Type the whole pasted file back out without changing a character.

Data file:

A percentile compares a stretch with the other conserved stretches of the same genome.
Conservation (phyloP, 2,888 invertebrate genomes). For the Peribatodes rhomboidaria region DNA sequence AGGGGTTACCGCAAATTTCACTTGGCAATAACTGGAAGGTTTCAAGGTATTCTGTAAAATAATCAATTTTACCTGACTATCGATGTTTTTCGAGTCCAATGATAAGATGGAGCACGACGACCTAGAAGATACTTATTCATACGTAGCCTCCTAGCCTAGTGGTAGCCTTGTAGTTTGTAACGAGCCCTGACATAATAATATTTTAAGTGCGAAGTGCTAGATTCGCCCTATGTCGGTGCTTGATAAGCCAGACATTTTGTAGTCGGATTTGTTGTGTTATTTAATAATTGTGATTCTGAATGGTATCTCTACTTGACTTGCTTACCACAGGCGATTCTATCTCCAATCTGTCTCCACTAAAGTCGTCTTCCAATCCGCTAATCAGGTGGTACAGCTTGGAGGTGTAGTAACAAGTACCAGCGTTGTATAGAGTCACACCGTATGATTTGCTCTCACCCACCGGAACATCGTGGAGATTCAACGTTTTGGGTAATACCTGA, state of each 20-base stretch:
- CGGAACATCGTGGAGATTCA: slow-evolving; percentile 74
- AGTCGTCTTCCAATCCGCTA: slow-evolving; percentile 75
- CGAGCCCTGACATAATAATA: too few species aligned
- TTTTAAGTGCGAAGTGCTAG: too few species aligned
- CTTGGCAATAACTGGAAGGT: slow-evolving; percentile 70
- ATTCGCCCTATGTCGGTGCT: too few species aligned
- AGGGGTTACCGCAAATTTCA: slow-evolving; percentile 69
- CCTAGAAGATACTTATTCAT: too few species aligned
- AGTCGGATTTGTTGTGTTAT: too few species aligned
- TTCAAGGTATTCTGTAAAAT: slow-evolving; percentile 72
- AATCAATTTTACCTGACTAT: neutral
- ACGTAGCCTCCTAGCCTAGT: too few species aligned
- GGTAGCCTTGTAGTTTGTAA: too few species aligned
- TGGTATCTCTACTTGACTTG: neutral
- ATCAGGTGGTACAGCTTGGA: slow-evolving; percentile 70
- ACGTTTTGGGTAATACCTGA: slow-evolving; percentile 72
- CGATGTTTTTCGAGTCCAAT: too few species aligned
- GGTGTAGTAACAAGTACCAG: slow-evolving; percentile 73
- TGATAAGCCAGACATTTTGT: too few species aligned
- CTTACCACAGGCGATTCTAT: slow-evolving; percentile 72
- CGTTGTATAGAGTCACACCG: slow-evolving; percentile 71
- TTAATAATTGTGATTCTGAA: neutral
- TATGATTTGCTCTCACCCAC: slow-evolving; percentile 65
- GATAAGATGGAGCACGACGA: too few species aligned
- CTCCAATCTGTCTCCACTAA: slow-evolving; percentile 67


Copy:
A percentile compares a stretch with the other conserved stretches of the same genome.
Conservation (phyloP, 2,888 invertebrate genomes). For the Peribatodes rhomboidaria region DNA sequence AGGGGTTACCGCAAATTTCACTTGGCAATAACTGGAAGGTTTCAAGGTATTCTGTAAAATAATCAATTTTACCTGACTATCGATGTTTTTCGAGTCCAATGATAAGATGGAGCACGACGACCTAGAAGATACTTATTCATACGTAGCCTCCTAGCCTAGTGGTAGCCTTGTAGTTTGTAACGAGCCCTGACATAATAATATTTTAAGTGCGAAGTGCTAGATTCGCCCTATGTCGGTGCTTGATAAGCCAGACATTTTGTAGTCGGATTTGTTGTGTTATTTAATAATTGTGATTCTGAATGGTATCTCTACTTGACTTGCTTACCACAGGCGATTCTATCTCCAATCTGTCTCCACTAAAGTCGTCTTCCAATCCGCTAATCAGGTGGTACAGCTTGGAGGTGTAGTAACAAGTACCAGCGTTGTATAGAGTCACACCGTATGATTTGCTCTCACCCACCGGAACATCGTGGAGATTCAACGTTTTGGGTAATACCTGA, state of each 20-base stretch:
- CGGAACATCGTGGAGATTCA: slow-evolving; percentile 74
- AGTCGTCTTCCAATCCGCTA: slow-evolving; percentile 75
- CGAGCCCTGACATAATAATA: too few species aligned
- TTTTAAGTGCGAAGTGCTAG: too few species aligned
- CTTGGCAATAACTGGAAGGT: slow-evolving; percentile 70
- ATTCGCCCTATGTCGGTGCT: too few species aligned
- AGGGGTTACCGCAAATTTCA: slow-evolving; percentile 69
- CCTAGAAGATACTTATTCAT: too few species aligned
- AGTCGGATTTGTTGTGTTAT: too few species aligned
- TTCAAGGTATTCTGTAAAAT: slow-evolving; percentile 72
- AATCAATTTTACCTGACTAT: neutral
- ACGTAGCCTCCTAGCCTAGT: too few species aligned
- GGTAGCCTTGTAGTTTGTAA: too few species aligned
- TGGTATCTCTACTTGACTTG: neutral
- ATCAGGTGGTACAGCTTGGA: slow-evolving; percentile 70
- ACGTTTTGGGTAATACCTGA: slow-evolving; percentile 72
- CGATGTTTTTCGAGTCCAAT: too few species aligned
- GGTGTAGTAACAAGTACCAG: slow-evolving; percentile 73
- TGATAAGCCAGACATTTTGT: too few species aligned
- CTTACCACAGGCGATTCTAT: slow-evolving; percentile 72
- CGTTGTATAGAGTCACACCG: slow-evolving; percentile 71
- TTAATAATTGTGATTCTGAA: neutral
- TATGATTTGCTCTCACCCAC: slow-evolving; percentile 65
- GATAAGATGGAGCACGACGA: too few species aligned
- CTCCAATCTGTCTCCACTAA: slow-evolving; percentile 67